2015 JOSEPH MYATT RESERVE
Joseph Myatt was the founder of the original Myattsfield family farm in Camberwell, London. Camberwell of course was subsequently engulfed by London and the family had to move out to Kent and Gloucestershire, but Joseph was always the driver behind the family business and very successful in the projects that he produced. This wine represents the best red blend of any one vintage.
This wine really commemorates Joseph’s pioneering experiences and the original beginnings of the Myattsfield’s horticultural history. We never pre-empt the blend for the Joseph Myatt in any given year. There is a literally a day in November where we get a glass of wine from every barrel in the entire building, line them up on a table and we sit there for hours tasting the wine trying to find the best parcels and the best blending, blended wine to create the Joseph Myatt Reserve.
On the nose we typically see some lovely intense deep, briar and mulberry flavours. There are some lovely charry smoky oak characters.
On the palate, it’s a rich structured palate with very firm tannins, but not tannins that are aggressive or grippy, quite velvety or suede in their structures and some lovely deep mulberry plum and briar characters on the palate.
Because the Joseph Myatt Reserve is a very structural firm dry red, of course it can handle very heavy dishes. Traditional pot roasts, a nice hearty steak, anything full of flavour is a perfect match for Joseph Myatt Reserve.
The Joseph Myatt Reserve is the best red blend of any one vintage. Over the course of the last 15 years, we’ve identified the best areas in our vineyard, the areas that produce the best fruit. We’re prune those areas back a little bit harder and reduce the crop a lot more. We’re really adding to the best grapes we can possibly produce from these very specific areas, in the vineyard. Those grapes are always treated a little differently from the other grapes, they’re the parcels that have the potential to be the Joseph Myatt, of course this changes year to year depending on the season.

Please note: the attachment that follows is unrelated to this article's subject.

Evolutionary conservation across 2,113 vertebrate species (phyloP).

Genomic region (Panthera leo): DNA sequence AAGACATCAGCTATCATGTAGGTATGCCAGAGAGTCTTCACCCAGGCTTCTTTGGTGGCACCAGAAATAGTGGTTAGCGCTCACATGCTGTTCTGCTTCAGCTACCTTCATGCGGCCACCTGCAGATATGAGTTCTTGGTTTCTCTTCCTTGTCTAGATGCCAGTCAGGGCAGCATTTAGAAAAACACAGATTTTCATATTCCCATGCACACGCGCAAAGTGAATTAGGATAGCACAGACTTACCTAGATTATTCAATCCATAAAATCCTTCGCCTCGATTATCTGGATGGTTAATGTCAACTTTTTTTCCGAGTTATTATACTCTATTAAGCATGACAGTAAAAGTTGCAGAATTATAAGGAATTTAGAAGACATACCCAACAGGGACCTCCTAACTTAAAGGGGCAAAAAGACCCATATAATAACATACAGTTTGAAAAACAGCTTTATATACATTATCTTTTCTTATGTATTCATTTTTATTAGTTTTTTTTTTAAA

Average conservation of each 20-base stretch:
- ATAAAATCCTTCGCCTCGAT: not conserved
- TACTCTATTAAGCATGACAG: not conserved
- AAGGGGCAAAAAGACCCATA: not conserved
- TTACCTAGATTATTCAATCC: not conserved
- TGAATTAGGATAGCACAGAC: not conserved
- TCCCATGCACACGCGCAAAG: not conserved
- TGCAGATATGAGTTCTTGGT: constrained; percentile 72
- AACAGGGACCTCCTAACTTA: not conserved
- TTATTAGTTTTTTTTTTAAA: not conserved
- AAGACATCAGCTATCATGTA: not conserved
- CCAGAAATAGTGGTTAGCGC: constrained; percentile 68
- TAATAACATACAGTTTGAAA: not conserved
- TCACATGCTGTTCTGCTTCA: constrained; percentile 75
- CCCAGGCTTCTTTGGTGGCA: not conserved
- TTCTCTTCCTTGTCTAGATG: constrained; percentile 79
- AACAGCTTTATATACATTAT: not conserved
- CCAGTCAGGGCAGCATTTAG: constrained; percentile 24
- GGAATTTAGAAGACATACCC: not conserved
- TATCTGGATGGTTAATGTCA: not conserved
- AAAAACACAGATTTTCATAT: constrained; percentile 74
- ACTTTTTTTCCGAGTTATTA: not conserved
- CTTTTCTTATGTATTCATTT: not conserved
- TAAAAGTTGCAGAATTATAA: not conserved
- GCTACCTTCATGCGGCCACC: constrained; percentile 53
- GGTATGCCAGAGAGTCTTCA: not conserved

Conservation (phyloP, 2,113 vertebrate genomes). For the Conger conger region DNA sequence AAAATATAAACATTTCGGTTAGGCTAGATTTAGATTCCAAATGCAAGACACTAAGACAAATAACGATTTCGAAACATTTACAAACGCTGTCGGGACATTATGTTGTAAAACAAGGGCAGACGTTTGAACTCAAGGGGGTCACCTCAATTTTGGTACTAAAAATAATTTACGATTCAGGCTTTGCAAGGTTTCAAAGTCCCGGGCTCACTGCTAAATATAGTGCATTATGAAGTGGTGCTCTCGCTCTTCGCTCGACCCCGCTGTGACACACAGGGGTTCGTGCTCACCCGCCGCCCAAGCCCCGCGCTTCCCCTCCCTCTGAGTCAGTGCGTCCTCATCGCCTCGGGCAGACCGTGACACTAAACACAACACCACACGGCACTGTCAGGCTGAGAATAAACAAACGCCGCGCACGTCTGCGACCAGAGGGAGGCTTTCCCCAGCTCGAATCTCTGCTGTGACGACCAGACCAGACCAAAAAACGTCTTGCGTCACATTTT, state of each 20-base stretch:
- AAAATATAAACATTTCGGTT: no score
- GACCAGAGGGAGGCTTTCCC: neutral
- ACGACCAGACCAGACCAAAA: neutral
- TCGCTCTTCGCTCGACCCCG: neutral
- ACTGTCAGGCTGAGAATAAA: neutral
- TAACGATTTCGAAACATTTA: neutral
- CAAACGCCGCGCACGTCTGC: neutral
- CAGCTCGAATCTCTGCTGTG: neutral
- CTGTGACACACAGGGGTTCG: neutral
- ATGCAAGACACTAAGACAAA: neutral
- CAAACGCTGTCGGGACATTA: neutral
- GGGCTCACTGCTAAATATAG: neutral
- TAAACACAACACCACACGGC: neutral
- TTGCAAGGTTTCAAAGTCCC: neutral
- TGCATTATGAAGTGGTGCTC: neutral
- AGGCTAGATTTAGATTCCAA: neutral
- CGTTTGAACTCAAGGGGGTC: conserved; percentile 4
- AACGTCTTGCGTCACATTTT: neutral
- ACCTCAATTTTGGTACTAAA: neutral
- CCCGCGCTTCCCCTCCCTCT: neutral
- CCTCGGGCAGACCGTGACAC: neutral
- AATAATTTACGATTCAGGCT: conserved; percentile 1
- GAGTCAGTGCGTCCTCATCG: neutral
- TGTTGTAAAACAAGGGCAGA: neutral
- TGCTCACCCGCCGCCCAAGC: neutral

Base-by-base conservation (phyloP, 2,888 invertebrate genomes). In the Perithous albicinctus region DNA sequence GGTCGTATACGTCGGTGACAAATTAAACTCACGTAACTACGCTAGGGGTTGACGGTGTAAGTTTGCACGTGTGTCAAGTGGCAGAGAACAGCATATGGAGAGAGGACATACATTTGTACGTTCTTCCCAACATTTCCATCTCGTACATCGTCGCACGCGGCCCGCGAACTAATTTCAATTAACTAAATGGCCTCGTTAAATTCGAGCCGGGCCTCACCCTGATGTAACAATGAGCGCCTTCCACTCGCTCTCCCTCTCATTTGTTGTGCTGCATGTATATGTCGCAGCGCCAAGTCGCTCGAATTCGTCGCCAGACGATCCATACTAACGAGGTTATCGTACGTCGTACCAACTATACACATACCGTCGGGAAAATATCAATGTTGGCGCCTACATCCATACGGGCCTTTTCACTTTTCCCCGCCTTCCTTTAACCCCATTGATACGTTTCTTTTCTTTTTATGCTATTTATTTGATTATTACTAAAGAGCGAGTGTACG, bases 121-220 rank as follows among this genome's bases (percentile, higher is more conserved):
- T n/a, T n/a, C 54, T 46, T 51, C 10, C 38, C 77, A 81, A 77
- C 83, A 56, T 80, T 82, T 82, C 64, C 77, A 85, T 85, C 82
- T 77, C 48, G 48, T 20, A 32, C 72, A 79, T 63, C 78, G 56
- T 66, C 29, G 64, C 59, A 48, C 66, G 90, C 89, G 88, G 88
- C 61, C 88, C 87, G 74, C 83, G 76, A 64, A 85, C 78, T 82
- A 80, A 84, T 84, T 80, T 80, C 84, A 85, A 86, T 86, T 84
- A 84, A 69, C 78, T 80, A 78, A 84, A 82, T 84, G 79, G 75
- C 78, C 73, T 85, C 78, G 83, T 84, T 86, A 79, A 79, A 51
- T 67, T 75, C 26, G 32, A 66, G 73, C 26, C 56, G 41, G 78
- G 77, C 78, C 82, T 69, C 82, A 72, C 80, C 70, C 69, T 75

In 2015, the Joseph Myatt Reserve was a Cabernet Sauvignon/ Merlot/ Durif blend. The Cabernet coming from our Bickley Valley vineyard, Merlot from Manjimup and the Durif from our Carmel Vineyard.
The 2015 blend is a Cabernet Sauvignon (63%)/ Merlot (32%). and Durif (5%).
In addition to selecting the best parcels of fruit for the Joseph Myatt Reserve, at Myattsfield we’re also very keen on fractionalizing. This is where we take the free-run juice, the light pressings, the heavy pressings and the very heavy pressings and we separate all fractions from the one ferment. These fractions have different attributes and some of them can be regarded as better parcels than others. The Joseph Myatt Reserve is generally a mixture of the heavy pressings and the light pressings. We find those two fractions are the best portions to work with.
The Joseph Myatt Reserve is of course the best red blend of any one vintage, but the best red blend can be quite a subjective decision in the end and we don’t pretend for a second that there is always consensus amongst the Myattsfield winemaking team. That one day in November where we are out putting the Joseph Myatt blend together can be a very long day, full of plenty of conjecture and arguments; but it’s really our responsibility to ensure that the wine is up to scratch and pays tribute to the Joseph Myatt Reserve blends that have come before it. If that means not releasing a Joseph Myatt in one near, because it’s not up to scratch, then that is what will happen.
Once we’ve identified these best parcels of fruit, once we’ve identified the best fractions of juice, the next step is to use the best oak possible. Those fractions that show a potential for the Joseph Myatt Reserve will always be put into 100 percent new French oak hogsheads. They will be aged in these hogsheads for a minimum of 18 months before blending and bottling.
Once we’ve actually got the Joseph Myatt Reserve to bottle, we give the wine a year in bottle before release just to make sure that all those structural elements have settled down, and the wine has grown into itself